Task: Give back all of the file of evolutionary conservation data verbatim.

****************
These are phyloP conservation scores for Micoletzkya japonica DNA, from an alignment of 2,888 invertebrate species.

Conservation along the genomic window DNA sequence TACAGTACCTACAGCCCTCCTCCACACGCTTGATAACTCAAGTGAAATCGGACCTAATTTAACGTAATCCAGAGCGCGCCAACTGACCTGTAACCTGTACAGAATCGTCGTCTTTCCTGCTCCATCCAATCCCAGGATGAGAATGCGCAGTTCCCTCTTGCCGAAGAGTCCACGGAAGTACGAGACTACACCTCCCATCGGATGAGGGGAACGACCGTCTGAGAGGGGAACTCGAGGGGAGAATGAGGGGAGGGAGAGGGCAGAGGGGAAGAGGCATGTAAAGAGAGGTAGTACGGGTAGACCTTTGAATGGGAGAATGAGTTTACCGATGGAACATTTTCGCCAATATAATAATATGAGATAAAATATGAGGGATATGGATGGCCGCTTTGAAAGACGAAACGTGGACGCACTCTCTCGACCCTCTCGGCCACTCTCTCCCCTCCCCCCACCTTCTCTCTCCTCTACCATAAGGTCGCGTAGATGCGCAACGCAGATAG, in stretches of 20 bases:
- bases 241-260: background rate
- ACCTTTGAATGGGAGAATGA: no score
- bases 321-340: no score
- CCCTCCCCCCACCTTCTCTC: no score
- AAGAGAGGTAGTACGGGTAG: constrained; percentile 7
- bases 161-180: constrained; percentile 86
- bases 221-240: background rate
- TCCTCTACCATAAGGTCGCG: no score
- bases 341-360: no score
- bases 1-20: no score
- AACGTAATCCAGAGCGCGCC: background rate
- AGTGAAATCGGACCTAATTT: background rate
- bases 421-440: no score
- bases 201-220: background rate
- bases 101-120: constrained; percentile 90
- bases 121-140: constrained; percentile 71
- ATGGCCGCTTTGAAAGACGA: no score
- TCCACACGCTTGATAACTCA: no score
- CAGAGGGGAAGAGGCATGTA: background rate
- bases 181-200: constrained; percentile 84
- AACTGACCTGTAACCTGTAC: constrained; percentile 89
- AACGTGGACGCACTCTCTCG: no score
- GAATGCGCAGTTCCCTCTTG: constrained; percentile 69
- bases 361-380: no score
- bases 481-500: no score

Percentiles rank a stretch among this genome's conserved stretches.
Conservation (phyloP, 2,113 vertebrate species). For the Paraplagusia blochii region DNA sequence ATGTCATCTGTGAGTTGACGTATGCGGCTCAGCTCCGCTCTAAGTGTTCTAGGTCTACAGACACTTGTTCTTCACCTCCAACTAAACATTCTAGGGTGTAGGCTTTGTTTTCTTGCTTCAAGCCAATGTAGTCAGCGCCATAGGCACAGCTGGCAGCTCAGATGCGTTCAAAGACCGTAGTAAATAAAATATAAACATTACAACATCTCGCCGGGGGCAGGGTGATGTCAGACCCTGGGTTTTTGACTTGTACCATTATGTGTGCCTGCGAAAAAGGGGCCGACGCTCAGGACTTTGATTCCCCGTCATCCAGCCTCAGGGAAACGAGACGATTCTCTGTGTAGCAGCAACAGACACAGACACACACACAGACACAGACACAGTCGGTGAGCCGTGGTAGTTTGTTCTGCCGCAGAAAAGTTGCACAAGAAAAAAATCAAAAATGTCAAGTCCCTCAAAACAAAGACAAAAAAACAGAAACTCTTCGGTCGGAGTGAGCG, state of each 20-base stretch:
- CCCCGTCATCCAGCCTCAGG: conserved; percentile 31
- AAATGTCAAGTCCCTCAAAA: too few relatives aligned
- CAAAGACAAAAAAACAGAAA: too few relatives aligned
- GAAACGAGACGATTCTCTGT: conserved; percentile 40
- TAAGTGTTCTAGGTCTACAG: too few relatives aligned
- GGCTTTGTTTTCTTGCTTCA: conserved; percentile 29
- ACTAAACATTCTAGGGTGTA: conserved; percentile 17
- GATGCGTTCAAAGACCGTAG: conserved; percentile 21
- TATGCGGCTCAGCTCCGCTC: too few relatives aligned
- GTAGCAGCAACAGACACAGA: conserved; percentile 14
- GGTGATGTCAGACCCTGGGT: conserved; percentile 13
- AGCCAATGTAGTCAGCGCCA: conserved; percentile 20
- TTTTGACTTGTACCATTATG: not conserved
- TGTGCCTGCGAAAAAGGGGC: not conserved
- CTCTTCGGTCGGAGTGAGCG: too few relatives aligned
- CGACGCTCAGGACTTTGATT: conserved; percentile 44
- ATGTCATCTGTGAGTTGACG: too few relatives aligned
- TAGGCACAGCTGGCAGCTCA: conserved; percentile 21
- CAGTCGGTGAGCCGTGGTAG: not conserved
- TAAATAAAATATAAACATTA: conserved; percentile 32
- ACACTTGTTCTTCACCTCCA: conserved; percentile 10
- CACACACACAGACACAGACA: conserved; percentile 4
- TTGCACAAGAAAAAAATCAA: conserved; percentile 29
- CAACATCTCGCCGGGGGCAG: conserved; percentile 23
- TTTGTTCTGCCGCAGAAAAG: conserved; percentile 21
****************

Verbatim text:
These are phyloP conservation scores for Micoletzkya japonica DNA, from an alignment of 2,888 invertebrate species.

Conservation along the genomic window DNA sequence TACAGTACCTACAGCCCTCCTCCACACGCTTGATAACTCAAGTGAAATCGGACCTAATTTAACGTAATCCAGAGCGCGCCAACTGACCTGTAACCTGTACAGAATCGTCGTCTTTCCTGCTCCATCCAATCCCAGGATGAGAATGCGCAGTTCCCTCTTGCCGAAGAGTCCACGGAAGTACGAGACTACACCTCCCATCGGATGAGGGGAACGACCGTCTGAGAGGGGAACTCGAGGGGAGAATGAGGGGAGGGAGAGGGCAGAGGGGAAGAGGCATGTAAAGAGAGGTAGTACGGGTAGACCTTTGAATGGGAGAATGAGTTTACCGATGGAACATTTTCGCCAATATAATAATATGAGATAAAATATGAGGGATATGGATGGCCGCTTTGAAAGACGAAACGTGGACGCACTCTCTCGACCCTCTCGGCCACTCTCTCCCCTCCCCCCACCTTCTCTCTCCTCTACCATAAGGTCGCGTAGATGCGCAACGCAGATAG, in stretches of 20 bases:
- bases 241-260: background rate
- ACCTTTGAATGGGAGAATGA: no score
- bases 321-340: no score
- CCCTCCCCCCACCTTCTCTC: no score
- AAGAGAGGTAGTACGGGTAG: constrained; percentile 7
- bases 161-180: constrained; percentile 86
- bases 221-240: background rate
- TCCTCTACCATAAGGTCGCG: no score
- bases 341-360: no score
- bases 1-20: no score
- AACGTAATCCAGAGCGCGCC: background rate
- AGTGAAATCGGACCTAATTT: background rate
- bases 421-440: no score
- bases 201-220: background rate
- bases 101-120: constrained; percentile 90
- bases 121-140: constrained; percentile 71
- ATGGCCGCTTTGAAAGACGA: no score
- TCCACACGCTTGATAACTCA: no score
- CAGAGGGGAAGAGGCATGTA: background rate
- bases 181-200: constrained; percentile 84
- AACTGACCTGTAACCTGTAC: constrained; percentile 89
- AACGTGGACGCACTCTCTCG: no score
- GAATGCGCAGTTCCCTCTTG: constrained; percentile 69
- bases 361-380: no score
- bases 481-500: no score

Percentiles rank a stretch among this genome's conserved stretches.
Conservation (phyloP, 2,113 vertebrate species). For the Paraplagusia blochii region DNA sequence ATGTCATCTGTGAGTTGACGTATGCGGCTCAGCTCCGCTCTAAGTGTTCTAGGTCTACAGACACTTGTTCTTCACCTCCAACTAAACATTCTAGGGTGTAGGCTTTGTTTTCTTGCTTCAAGCCAATGTAGTCAGCGCCATAGGCACAGCTGGCAGCTCAGATGCGTTCAAAGACCGTAGTAAATAAAATATAAACATTACAACATCTCGCCGGGGGCAGGGTGATGTCAGACCCTGGGTTTTTGACTTGTACCATTATGTGTGCCTGCGAAAAAGGGGCCGACGCTCAGGACTTTGATTCCCCGTCATCCAGCCTCAGGGAAACGAGACGATTCTCTGTGTAGCAGCAACAGACACAGACACACACACAGACACAGACACAGTCGGTGAGCCGTGGTAGTTTGTTCTGCCGCAGAAAAGTTGCACAAGAAAAAAATCAAAAATGTCAAGTCCCTCAAAACAAAGACAAAAAAACAGAAACTCTTCGGTCGGAGTGAGCG, state of each 20-base stretch:
- CCCCGTCATCCAGCCTCAGG: conserved; percentile 31
- AAATGTCAAGTCCCTCAAAA: too few relatives aligned
- CAAAGACAAAAAAACAGAAA: too few relatives aligned
- GAAACGAGACGATTCTCTGT: conserved; percentile 40
- TAAGTGTTCTAGGTCTACAG: too few relatives aligned
- GGCTTTGTTTTCTTGCTTCA: conserved; percentile 29
- ACTAAACATTCTAGGGTGTA: conserved; percentile 17
- GATGCGTTCAAAGACCGTAG: conserved; percentile 21
- TATGCGGCTCAGCTCCGCTC: too few relatives aligned
- GTAGCAGCAACAGACACAGA: conserved; percentile 14
- GGTGATGTCAGACCCTGGGT: conserved; percentile 13
- AGCCAATGTAGTCAGCGCCA: conserved; percentile 20
- TTTTGACTTGTACCATTATG: not conserved
- TGTGCCTGCGAAAAAGGGGC: not conserved
- CTCTTCGGTCGGAGTGAGCG: too few relatives aligned
- CGACGCTCAGGACTTTGATT: conserved; percentile 44
- ATGTCATCTGTGAGTTGACG: too few relatives aligned
- TAGGCACAGCTGGCAGCTCA: conserved; percentile 21
- CAGTCGGTGAGCCGTGGTAG: not conserved
- TAAATAAAATATAAACATTA: conserved; percentile 32
- ACACTTGTTCTTCACCTCCA: conserved; percentile 10
- CACACACACAGACACAGACA: conserved; percentile 4
- TTGCACAAGAAAAAAATCAA: conserved; percentile 29
- CAACATCTCGCCGGGGGCAG: conserved; percentile 23
- TTTGTTCTGCCGCAGAAAAG: conserved; percentile 21